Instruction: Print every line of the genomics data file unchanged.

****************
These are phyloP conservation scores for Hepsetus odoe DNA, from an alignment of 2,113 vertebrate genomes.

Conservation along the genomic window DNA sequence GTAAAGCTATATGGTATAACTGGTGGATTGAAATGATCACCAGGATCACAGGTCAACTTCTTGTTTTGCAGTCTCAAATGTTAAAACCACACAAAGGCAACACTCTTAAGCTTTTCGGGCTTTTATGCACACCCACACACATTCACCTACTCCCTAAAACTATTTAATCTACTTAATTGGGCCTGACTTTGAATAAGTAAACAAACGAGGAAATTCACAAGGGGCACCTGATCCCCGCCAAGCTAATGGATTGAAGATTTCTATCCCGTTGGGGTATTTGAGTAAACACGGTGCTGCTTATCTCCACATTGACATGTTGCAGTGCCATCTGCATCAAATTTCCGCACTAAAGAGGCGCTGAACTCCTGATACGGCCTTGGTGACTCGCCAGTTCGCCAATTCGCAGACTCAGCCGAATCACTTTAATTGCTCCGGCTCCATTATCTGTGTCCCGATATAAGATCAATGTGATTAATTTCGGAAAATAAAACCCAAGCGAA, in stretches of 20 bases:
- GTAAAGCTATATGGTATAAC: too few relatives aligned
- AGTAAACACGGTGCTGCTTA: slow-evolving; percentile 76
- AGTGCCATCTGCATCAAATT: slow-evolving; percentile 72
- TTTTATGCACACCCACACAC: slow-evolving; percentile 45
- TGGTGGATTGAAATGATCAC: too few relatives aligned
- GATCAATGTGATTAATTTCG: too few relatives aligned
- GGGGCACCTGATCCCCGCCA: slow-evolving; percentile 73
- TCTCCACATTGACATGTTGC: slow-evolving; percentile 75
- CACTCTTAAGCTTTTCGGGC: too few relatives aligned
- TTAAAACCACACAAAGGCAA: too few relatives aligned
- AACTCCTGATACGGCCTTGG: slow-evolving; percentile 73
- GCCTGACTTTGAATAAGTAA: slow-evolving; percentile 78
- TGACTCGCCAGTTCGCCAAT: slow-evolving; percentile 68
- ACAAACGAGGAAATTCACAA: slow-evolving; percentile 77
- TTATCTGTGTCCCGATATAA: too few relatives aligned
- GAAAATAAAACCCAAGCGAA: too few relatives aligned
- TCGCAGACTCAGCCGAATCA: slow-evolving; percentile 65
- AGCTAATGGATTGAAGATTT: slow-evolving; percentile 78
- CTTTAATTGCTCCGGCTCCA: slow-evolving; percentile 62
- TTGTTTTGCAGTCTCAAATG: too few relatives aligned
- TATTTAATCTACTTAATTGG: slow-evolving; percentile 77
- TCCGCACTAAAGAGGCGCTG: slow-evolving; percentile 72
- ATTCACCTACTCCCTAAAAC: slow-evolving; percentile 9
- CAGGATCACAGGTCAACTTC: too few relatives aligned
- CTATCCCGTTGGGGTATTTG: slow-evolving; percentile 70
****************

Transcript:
These are phyloP conservation scores for Hepsetus odoe DNA, from an alignment of 2,113 vertebrate genomes.

Conservation along the genomic window DNA sequence GTAAAGCTATATGGTATAACTGGTGGATTGAAATGATCACCAGGATCACAGGTCAACTTCTTGTTTTGCAGTCTCAAATGTTAAAACCACACAAAGGCAACACTCTTAAGCTTTTCGGGCTTTTATGCACACCCACACACATTCACCTACTCCCTAAAACTATTTAATCTACTTAATTGGGCCTGACTTTGAATAAGTAAACAAACGAGGAAATTCACAAGGGGCACCTGATCCCCGCCAAGCTAATGGATTGAAGATTTCTATCCCGTTGGGGTATTTGAGTAAACACGGTGCTGCTTATCTCCACATTGACATGTTGCAGTGCCATCTGCATCAAATTTCCGCACTAAAGAGGCGCTGAACTCCTGATACGGCCTTGGTGACTCGCCAGTTCGCCAATTCGCAGACTCAGCCGAATCACTTTAATTGCTCCGGCTCCATTATCTGTGTCCCGATATAAGATCAATGTGATTAATTTCGGAAAATAAAACCCAAGCGAA, in stretches of 20 bases:
- GTAAAGCTATATGGTATAAC: too few relatives aligned
- AGTAAACACGGTGCTGCTTA: slow-evolving; percentile 76
- AGTGCCATCTGCATCAAATT: slow-evolving; percentile 72
- TTTTATGCACACCCACACAC: slow-evolving; percentile 45
- TGGTGGATTGAAATGATCAC: too few relatives aligned
- GATCAATGTGATTAATTTCG: too few relatives aligned
- GGGGCACCTGATCCCCGCCA: slow-evolving; percentile 73
- TCTCCACATTGACATGTTGC: slow-evolving; percentile 75
- CACTCTTAAGCTTTTCGGGC: too few relatives aligned
- TTAAAACCACACAAAGGCAA: too few relatives aligned
- AACTCCTGATACGGCCTTGG: slow-evolving; percentile 73
- GCCTGACTTTGAATAAGTAA: slow-evolving; percentile 78
- TGACTCGCCAGTTCGCCAAT: slow-evolving; percentile 68
- ACAAACGAGGAAATTCACAA: slow-evolving; percentile 77
- TTATCTGTGTCCCGATATAA: too few relatives aligned
- GAAAATAAAACCCAAGCGAA: too few relatives aligned
- TCGCAGACTCAGCCGAATCA: slow-evolving; percentile 65
- AGCTAATGGATTGAAGATTT: slow-evolving; percentile 78
- CTTTAATTGCTCCGGCTCCA: slow-evolving; percentile 62
- TTGTTTTGCAGTCTCAAATG: too few relatives aligned
- TATTTAATCTACTTAATTGG: slow-evolving; percentile 77
- TCCGCACTAAAGAGGCGCTG: slow-evolving; percentile 72
- ATTCACCTACTCCCTAAAAC: slow-evolving; percentile 9
- CAGGATCACAGGTCAACTTC: too few relatives aligned
- CTATCCCGTTGGGGTATTTG: slow-evolving; percentile 70